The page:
Saturday, January 29, 2011

Knitted by Nanas

I bought this birthday card today mainly because it made me laugh out loud in the shop. But really it was a fortuitous choice as it leads nicely into this post, which is a little more serious.

A few weeks ago there was a well-publicised case where a homosexual couple took the Christian owners of a guesthouse to court for refusing them a double room. Normally I don't comment on things in the news because others do it so well and this blog is all about ME and my little world but Nick wrote about it and my comment on his post was misunderstood so I thought I should clarify a little.

I'm not going into all the single room, twin-beds, contract that they wouldn't get up to naughties nonsense, which is all beside the point; instead I want to think about what Jesus would do.

I'd like to be able to disassociate myself from 'Christians like that' but I realise it's only the fact that their flaws have been brought to the public attention that make us different. Fact is we're all sinners.

The God I - and I believe the guesthouse owners - follow doesn't have a sliding scale of sin. Whether it's fiddling your expenses, taking paperclips from work or something we would think of as much much worse, it's sin in God's eyes. (And the reason we need Jesus.)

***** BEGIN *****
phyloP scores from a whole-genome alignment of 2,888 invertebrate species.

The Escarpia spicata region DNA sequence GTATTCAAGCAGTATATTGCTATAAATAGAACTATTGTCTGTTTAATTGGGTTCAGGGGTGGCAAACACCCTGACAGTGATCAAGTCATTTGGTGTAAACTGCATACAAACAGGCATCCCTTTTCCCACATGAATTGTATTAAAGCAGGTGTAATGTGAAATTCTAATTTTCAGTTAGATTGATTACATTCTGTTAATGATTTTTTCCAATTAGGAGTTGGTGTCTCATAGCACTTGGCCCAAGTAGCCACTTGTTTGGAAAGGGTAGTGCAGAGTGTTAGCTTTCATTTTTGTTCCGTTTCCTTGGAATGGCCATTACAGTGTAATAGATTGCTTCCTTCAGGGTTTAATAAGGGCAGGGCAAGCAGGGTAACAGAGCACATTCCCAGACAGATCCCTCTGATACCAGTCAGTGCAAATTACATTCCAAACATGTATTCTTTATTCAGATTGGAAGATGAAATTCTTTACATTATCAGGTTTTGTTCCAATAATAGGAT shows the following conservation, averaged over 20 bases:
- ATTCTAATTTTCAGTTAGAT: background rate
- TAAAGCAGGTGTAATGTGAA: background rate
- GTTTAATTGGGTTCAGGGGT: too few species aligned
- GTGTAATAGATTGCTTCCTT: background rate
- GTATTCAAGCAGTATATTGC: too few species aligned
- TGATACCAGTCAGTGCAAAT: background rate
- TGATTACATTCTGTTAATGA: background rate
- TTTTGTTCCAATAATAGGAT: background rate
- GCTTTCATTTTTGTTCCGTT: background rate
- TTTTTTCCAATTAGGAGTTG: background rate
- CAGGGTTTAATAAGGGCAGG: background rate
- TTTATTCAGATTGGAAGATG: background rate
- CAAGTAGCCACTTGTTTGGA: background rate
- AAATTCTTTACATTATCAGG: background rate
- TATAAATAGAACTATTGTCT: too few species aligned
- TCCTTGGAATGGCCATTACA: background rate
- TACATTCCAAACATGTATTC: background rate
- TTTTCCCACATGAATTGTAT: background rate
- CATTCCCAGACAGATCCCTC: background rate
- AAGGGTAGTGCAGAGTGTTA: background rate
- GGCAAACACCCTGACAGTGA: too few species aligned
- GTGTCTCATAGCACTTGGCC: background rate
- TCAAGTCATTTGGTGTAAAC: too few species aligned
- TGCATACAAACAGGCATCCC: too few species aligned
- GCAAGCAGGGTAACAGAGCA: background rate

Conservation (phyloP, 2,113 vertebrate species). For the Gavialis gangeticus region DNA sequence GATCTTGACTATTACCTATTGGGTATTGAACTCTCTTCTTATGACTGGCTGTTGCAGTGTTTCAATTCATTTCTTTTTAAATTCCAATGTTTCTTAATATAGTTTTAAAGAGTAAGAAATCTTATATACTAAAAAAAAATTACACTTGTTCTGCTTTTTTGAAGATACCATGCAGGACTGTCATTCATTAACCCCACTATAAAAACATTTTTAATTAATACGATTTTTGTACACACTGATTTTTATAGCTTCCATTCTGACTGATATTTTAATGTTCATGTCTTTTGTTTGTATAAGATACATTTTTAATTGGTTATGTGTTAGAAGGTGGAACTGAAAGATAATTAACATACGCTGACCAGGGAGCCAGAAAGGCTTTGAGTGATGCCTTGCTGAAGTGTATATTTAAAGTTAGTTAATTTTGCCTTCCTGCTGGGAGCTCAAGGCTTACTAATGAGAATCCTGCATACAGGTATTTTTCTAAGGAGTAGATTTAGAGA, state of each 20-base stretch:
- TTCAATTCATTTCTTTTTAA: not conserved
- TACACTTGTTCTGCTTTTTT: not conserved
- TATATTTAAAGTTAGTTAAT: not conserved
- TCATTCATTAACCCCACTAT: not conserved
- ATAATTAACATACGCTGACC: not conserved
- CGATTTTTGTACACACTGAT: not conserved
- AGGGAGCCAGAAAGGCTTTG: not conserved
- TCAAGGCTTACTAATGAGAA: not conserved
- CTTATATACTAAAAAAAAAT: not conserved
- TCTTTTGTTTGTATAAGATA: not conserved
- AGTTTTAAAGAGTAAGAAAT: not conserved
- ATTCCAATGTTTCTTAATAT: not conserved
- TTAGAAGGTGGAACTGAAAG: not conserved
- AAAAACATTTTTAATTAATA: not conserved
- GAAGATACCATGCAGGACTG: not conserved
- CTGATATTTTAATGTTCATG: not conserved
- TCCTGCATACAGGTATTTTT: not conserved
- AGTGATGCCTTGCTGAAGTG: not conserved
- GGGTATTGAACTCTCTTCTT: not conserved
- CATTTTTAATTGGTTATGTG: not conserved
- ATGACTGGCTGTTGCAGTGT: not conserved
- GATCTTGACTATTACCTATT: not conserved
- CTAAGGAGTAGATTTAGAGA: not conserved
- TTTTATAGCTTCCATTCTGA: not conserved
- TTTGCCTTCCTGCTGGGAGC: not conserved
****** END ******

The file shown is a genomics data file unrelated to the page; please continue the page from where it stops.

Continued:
But Jesus spent a lot of time with those more commonly identified in human eyes as sinners - prostitutes & thieves - and he dealt with them with love, compassion, understanding and forgiveness. Yes, he sometimes said, 'Go and sin no more,' but only after he'd helped them.

The ones he really couldn't stand and the ones he had the strongest words for were the ones who wore their religion like a badge, who were ready to judge rather than help.
“Woe to you, teachers of the law and Pharisees, you hypocrites! You are like whitewashed tombs, which look beautiful on the outside but on the inside are full of the bones of the dead and everything unclean." Matthew 23:27

I'm not saying this applies to the guesthouse owners but Jesus's comment, 'Let him who is without sin cast the first stone' does come to mind. Our calling is not to judge but to care.


Leslie: said...

I so agree with you on this and even before I read to the end, thought to myself the same thing - He who casts the first stone...

nick said...

Indeed, 'Let him who is without sin cast the first stone'. Those who so viciously attack other people simply for having different lifestyles and tastes should look more closely at their own lives and their own failings. They should put their own houses in order before they complain about other people's.

jams o donnell said...

Well put Liz. Let him who is without sin is applicable to all, whether religious or not